Islamabad [Pakistan], December 2 (ANI): Pakistan Tehreek-i-Insaf's (PTI) Senior Vice President Fawad Chaudhary on Thursday lashed out at the coalition government of Shehbaz Sharif and claimed that there has been a 52 per cent rise in terror attacks since the regime changed.
Fawad said that terrorism incidents in the country had increased by 52 per cent since "Operation Regime Change", a euphemism his party uses to refer to the ouster of its government through a no-trust vote in April, reported Dawn.
Expressing grief over the loss of precious lives in Wednesday's suicide attack near Quetta, he said the operation regime change had been carried out to topple "a well-performing PTI government" and replace it with an "imported inept government".
Incidentally, the Tehreek-i-Taliban Pakistan (TTP) this week called off the ceasefire with the government, posing a serious challenge to its security.
TTP ended the ceasefire agreed with the government in June and ordered fighters to stage attacks across the country.
"As military operations are ongoing against mujahideen in different areas [...] so it is imperative for you to carry out attacks wherever you can in the entire country," the banned outfit said in a statement.
The Islamic group's violent campaign had been picking up pace in recent months, with the most significant attack coming in Khyber Pakhtunkhwa's (KP) Lakki Marwat district last month, in which at least six policemen were killed.
According to Dawn, the Quetta attack signals the new beginning of a violent post-ceasefire campaign by the TTP, unless the security establishment and political leadership start to nip this evil in the bud.
Within 48 hours of the announcement, the group carried out a suicide attack in Quetta.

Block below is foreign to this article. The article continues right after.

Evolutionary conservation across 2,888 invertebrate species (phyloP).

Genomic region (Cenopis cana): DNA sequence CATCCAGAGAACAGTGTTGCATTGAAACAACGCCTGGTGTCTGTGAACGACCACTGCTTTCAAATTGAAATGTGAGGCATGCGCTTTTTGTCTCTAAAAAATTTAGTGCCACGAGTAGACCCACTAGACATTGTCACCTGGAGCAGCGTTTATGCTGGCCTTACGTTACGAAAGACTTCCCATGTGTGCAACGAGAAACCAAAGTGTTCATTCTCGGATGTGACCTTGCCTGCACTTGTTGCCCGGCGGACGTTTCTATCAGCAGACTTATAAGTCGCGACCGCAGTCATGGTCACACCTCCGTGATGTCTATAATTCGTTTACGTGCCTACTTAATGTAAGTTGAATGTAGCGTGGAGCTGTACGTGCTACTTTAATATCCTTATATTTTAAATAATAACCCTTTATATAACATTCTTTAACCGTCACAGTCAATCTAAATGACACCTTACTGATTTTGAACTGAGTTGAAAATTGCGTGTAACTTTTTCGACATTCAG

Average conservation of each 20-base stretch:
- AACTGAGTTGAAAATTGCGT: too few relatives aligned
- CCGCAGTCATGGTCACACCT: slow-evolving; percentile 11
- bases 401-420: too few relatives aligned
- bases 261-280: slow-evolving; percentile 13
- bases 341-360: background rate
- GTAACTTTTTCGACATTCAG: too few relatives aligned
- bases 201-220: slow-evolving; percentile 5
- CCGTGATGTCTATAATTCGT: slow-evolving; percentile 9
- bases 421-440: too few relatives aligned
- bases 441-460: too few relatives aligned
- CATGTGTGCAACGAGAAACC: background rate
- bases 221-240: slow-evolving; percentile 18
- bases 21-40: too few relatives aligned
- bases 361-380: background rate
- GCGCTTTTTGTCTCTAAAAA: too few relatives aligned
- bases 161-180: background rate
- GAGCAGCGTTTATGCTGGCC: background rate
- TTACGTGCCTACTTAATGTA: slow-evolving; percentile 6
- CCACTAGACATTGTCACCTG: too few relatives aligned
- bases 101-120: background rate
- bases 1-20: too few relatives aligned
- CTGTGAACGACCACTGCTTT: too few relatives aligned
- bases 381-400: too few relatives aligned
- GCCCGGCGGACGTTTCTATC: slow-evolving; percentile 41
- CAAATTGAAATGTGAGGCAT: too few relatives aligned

The PTI leader claimed that during the tenure of the current government, 270 people, including security personnel, had lost their lives in terrorism-related incidents and hundreds of others had suffered injuries, reported Dawn.
He said the main reason for the rise in acts of terrorism was the non-existence of a "serious and competent" government in Islamabad.
He said the current government had ruined the "fast thriving economy" besides destroying the governance altogether.
He said the Afghan policy was also in a shambles as no one was paying attention to counter-terrorism, fearing they might lose the hard-earned achievements after 2018, reported Dawn.
The TTP, a Pakistani offshoot and close ally of the Afghan Taliban, is listed as a foreign terrorist organization by the United States and the United Nations.
According to UN estimates, it has between 4,000 to 6,500 fighters in Afghanistan. Its spread is beyond the tribal belt, to Pakistani cities.
Armed terrorists on November 16 ambushed a police patrol in KP, killing all six policemen. Local officials told Al Jazeera the incident took place when the police vehicle was fired upon in the city of Lakki Marwat, about 200 km from the provincial capital of Peshawar.
The failure of the federal and provincial governments to curb militancy has unsettled the people's lives. Protests of a unique kind have gained ground with people who want peace from TTP's depredations.
TTP fighters were largely routed into neighbouring Afghanistan, but Islamabad claims the Taliban in Kabul are now giving the TTP a foothold to stage assaults across the border. (ANI)